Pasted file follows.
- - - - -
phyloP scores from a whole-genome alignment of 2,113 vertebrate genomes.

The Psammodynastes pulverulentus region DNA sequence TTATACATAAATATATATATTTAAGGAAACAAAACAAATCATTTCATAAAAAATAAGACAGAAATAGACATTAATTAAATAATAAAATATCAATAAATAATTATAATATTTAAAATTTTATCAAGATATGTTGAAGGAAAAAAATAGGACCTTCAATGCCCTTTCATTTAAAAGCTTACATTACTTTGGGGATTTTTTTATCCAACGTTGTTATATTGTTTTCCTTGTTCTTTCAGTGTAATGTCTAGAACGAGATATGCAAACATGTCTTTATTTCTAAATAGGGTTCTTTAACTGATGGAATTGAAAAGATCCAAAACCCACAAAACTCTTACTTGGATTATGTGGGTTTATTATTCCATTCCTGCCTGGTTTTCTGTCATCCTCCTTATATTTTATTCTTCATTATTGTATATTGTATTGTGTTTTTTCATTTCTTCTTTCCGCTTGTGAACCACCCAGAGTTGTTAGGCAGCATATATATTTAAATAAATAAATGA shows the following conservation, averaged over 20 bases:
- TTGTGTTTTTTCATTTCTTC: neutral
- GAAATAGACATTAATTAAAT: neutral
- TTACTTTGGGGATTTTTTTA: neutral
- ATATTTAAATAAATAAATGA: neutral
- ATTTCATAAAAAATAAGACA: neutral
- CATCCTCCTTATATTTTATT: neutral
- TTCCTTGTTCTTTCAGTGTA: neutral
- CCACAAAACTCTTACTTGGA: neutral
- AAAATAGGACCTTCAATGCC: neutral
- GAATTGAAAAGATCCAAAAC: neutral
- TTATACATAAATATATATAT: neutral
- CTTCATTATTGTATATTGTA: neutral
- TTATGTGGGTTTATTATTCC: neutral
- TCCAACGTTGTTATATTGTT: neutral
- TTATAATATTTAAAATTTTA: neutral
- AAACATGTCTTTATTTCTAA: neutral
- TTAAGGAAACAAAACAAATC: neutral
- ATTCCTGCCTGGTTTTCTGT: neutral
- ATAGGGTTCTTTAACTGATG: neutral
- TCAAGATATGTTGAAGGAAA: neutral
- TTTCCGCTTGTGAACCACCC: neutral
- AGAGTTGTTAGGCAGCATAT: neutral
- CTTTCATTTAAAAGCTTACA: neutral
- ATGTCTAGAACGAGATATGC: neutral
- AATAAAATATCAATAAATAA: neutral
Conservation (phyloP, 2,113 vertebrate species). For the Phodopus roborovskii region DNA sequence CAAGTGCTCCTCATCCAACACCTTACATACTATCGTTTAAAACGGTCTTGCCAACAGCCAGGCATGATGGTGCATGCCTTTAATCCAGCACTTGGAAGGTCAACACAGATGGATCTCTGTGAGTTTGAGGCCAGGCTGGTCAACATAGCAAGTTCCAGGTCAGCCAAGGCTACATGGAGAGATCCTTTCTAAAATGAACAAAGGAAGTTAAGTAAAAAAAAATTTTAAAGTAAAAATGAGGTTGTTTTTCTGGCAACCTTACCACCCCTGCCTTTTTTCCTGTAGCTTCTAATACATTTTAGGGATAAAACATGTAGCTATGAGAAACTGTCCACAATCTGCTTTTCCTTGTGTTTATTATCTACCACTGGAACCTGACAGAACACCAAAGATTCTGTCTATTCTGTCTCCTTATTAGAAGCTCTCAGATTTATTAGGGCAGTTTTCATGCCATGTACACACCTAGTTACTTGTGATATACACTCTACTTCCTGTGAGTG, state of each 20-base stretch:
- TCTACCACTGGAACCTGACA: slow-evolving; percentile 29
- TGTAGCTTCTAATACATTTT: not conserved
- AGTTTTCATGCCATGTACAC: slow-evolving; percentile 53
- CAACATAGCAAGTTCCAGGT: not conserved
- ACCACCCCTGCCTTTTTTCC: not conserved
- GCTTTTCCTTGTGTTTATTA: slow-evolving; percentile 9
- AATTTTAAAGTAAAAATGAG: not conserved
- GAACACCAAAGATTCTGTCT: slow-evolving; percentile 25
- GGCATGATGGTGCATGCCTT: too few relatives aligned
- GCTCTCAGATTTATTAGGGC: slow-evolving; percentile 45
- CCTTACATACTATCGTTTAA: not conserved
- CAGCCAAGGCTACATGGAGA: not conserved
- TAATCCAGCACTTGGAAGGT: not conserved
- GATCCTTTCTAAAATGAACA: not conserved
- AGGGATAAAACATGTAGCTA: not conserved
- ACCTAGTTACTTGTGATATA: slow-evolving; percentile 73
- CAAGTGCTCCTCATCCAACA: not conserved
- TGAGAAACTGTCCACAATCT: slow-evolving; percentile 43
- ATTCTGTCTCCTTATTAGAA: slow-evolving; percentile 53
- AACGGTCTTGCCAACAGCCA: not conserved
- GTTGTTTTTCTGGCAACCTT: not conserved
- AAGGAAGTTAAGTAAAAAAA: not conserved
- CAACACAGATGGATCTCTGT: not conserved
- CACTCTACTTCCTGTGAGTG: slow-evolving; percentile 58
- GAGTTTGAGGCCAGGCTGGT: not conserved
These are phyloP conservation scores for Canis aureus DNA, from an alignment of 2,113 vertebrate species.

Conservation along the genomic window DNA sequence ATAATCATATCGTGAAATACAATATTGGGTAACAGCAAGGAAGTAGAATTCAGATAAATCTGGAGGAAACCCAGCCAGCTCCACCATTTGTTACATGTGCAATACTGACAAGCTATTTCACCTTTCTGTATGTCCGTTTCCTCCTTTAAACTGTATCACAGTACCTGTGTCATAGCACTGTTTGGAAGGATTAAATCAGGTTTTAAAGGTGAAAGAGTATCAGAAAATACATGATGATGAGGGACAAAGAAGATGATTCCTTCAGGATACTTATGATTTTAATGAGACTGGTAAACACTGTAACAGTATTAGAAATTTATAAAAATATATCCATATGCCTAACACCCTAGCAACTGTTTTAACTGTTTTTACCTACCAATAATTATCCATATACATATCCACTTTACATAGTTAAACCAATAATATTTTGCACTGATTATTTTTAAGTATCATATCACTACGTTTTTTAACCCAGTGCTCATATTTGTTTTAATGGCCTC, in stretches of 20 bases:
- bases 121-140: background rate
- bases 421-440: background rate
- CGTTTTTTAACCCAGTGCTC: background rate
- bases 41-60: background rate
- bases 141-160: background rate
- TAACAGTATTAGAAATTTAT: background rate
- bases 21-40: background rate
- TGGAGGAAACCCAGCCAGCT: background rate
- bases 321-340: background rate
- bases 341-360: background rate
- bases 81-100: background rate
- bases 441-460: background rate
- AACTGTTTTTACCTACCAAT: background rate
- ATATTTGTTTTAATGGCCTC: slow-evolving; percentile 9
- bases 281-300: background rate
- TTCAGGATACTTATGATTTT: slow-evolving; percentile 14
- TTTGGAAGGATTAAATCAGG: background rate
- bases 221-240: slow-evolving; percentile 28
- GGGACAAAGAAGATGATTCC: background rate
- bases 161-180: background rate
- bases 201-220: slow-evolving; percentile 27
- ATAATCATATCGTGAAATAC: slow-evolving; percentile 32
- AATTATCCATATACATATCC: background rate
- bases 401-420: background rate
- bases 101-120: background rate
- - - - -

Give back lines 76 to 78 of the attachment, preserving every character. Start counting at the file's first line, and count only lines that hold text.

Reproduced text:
- bases 201-220: slow-evolving; percentile 27
- ATAATCATATCGTGAAATAC: slow-evolving; percentile 32
- AATTATCCATATACATATCC: background rate